Pallido-luysio-nigral atrophy revealed by rapidly progressive hemidystonia: A clinical, radiologic, functional, and neuropathologic study

John G. Nutt, Eric S. Lea, Laura Van Houten, Robert A. Schuff, Gary J. Sexton

Research output: Contribution to journalArticlepeer-review

4 Scopus citations


Pallido-luysio-nigral atrophy (PLNA) is a rare neurodegenerative disease in which the clinical and radiologic correlates have not yet been clearly established. A 62-year-old man insidiously developed dystonic postures, choreoathetoid movements, slowness, and stiffness, which initially affected the right hand and foot and progressively spread to the entire right side. T2-weighted magnetic resonance imaging showed increased signal intensity in both left and right medial pallida and in the left substantia nigra. Tests using HMPAO-SPECT and FDG-PET demonstrated left cortical hyperperfusion and hypermetabolism, whereas the left lenticular nucleus was slightly hypometabolic. At age 65, abnormal movements and postures involved all four limbs and the axis causing major gait disturbances, and facial and bulbar muscles atrophied resulting in dysarthria, dysphagia, and impaired breathing. Diffuse amyotrophy and fasciculations also appeared. Death occurred at age 66, 4 years after onset. At autopsy, severe bilateral neuronal loss and gliosis restricted to the pallidum, the subthalamic nucleus, the substantia nigra, and the hypoglossal nucleus were noted, accounting for the diagnosis of PLNA with lower motor neuron involvement. Progressive hemidystonia with adult onset represents an unusual clinical presentation for this disorder. Moreover, this observation indicates that a diagnosis of PLNA should be considered for specific magnetic resonance imaging, SPECT, and/or PET data, and suggests that in PLNA, pallidal dysfunction might play a key role in the dystonic presentation.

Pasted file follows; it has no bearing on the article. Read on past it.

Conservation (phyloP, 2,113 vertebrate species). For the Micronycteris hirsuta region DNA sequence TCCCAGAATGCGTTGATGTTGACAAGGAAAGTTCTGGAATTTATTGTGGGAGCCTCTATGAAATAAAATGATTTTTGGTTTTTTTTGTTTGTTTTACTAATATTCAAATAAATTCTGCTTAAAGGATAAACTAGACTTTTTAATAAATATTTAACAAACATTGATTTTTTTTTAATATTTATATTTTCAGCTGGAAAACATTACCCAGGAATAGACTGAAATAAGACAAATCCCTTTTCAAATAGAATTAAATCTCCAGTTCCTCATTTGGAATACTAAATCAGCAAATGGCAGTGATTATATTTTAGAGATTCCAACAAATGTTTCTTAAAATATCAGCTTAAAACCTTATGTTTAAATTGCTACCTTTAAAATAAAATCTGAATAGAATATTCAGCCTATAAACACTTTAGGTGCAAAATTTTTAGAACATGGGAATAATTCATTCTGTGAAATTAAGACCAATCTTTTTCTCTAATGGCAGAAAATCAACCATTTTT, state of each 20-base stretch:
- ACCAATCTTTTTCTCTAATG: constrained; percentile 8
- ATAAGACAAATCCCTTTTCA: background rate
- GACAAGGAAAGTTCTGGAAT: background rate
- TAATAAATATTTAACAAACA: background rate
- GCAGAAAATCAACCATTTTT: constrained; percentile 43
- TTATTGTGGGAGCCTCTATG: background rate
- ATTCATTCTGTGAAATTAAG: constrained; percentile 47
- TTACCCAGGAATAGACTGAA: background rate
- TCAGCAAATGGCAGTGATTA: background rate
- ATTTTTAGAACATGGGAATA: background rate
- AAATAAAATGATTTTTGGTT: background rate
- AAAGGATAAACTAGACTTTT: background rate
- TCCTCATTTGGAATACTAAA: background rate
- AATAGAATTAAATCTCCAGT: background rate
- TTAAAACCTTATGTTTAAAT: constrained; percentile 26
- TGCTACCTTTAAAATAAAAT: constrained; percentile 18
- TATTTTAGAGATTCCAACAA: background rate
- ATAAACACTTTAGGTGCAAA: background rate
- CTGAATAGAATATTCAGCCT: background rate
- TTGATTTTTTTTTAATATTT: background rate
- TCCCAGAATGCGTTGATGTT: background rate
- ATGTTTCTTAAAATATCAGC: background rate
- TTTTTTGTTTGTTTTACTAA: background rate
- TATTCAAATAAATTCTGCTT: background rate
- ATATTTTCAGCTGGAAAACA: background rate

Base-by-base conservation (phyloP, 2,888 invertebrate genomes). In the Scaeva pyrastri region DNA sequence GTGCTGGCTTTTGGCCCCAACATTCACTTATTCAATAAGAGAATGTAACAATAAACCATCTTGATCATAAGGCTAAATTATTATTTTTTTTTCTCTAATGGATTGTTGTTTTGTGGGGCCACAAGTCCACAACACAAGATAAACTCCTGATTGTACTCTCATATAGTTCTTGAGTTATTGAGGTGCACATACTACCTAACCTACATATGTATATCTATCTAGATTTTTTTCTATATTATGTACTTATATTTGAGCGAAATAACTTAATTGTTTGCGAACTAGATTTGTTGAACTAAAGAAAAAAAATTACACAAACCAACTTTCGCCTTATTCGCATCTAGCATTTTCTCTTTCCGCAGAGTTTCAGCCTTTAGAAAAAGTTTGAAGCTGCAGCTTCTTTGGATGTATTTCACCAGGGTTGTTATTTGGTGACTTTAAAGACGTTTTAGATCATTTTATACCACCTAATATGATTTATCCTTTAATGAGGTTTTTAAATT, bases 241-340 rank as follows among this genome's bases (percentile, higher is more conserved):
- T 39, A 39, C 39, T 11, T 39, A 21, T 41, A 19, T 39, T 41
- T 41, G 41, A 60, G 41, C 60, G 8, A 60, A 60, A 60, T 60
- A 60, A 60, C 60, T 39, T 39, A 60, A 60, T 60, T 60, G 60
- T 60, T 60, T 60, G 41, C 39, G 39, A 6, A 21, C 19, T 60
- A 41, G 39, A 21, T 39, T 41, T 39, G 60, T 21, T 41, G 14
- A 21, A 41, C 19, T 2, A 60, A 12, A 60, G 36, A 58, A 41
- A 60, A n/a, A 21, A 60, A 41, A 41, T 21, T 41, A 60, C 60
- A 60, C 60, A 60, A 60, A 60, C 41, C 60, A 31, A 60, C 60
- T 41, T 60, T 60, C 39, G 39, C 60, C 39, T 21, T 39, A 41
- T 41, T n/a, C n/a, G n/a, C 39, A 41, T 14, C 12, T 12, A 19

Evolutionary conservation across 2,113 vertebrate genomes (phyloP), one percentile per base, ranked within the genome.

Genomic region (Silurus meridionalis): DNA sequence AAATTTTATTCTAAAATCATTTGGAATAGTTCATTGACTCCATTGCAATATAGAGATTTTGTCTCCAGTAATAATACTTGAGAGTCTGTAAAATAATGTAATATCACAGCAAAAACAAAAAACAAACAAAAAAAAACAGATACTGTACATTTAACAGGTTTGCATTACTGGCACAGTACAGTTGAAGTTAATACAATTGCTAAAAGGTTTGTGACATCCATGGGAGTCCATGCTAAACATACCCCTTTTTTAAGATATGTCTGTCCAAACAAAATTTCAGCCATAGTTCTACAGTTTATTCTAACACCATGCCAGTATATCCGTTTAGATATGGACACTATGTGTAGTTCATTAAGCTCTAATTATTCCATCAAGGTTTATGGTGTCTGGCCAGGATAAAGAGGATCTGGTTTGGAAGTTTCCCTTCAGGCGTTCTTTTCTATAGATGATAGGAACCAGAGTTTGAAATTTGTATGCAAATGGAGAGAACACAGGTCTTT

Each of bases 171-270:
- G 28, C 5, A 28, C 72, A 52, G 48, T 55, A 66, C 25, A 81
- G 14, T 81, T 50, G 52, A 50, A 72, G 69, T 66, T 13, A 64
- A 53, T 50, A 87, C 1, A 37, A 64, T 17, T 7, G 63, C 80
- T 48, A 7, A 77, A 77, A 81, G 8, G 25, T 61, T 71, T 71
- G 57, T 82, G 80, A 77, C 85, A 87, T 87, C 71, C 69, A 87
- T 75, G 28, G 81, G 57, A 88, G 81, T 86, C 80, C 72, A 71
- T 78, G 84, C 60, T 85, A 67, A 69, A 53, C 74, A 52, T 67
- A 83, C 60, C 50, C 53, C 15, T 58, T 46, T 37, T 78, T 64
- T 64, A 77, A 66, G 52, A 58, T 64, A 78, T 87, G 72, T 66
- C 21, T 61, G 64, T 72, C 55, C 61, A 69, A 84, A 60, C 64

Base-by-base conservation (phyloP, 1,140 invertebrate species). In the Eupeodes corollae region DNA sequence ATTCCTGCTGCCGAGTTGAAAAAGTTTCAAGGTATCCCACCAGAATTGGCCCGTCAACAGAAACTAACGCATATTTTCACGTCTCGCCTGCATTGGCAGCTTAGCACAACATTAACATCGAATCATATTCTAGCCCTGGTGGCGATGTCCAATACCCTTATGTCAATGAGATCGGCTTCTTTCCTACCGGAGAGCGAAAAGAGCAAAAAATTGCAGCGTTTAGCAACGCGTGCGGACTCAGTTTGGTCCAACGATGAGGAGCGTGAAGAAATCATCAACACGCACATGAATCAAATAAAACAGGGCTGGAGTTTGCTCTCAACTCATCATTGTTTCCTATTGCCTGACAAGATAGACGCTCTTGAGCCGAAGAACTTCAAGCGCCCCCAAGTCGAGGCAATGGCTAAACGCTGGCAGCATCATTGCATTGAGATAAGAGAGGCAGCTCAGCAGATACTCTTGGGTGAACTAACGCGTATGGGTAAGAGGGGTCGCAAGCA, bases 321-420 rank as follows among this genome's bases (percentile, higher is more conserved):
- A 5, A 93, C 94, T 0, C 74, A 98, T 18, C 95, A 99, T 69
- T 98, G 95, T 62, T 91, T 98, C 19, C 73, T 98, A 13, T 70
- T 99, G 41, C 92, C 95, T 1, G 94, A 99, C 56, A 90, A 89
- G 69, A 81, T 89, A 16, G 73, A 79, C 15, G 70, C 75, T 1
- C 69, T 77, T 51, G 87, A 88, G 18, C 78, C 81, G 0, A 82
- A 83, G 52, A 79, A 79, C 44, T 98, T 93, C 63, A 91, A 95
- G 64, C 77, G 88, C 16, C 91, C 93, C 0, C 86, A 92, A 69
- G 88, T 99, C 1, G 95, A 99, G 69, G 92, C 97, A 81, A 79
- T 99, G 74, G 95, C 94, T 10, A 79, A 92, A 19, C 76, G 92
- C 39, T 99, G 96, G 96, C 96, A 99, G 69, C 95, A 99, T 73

Original languageEnglish (US)
Pages (from-to)947-953
Number of pages7
JournalMovement Disorders
Issue number5
StatePublished - 2000


  • Brain metabolism
  • Hemidystonia
  • Pallidal degeneration
  • Pallido-luysio-nigral atrophy
  • Thalamocortical perfusion

ASJC Scopus subject areas

  • Neurology
  • Clinical Neurology


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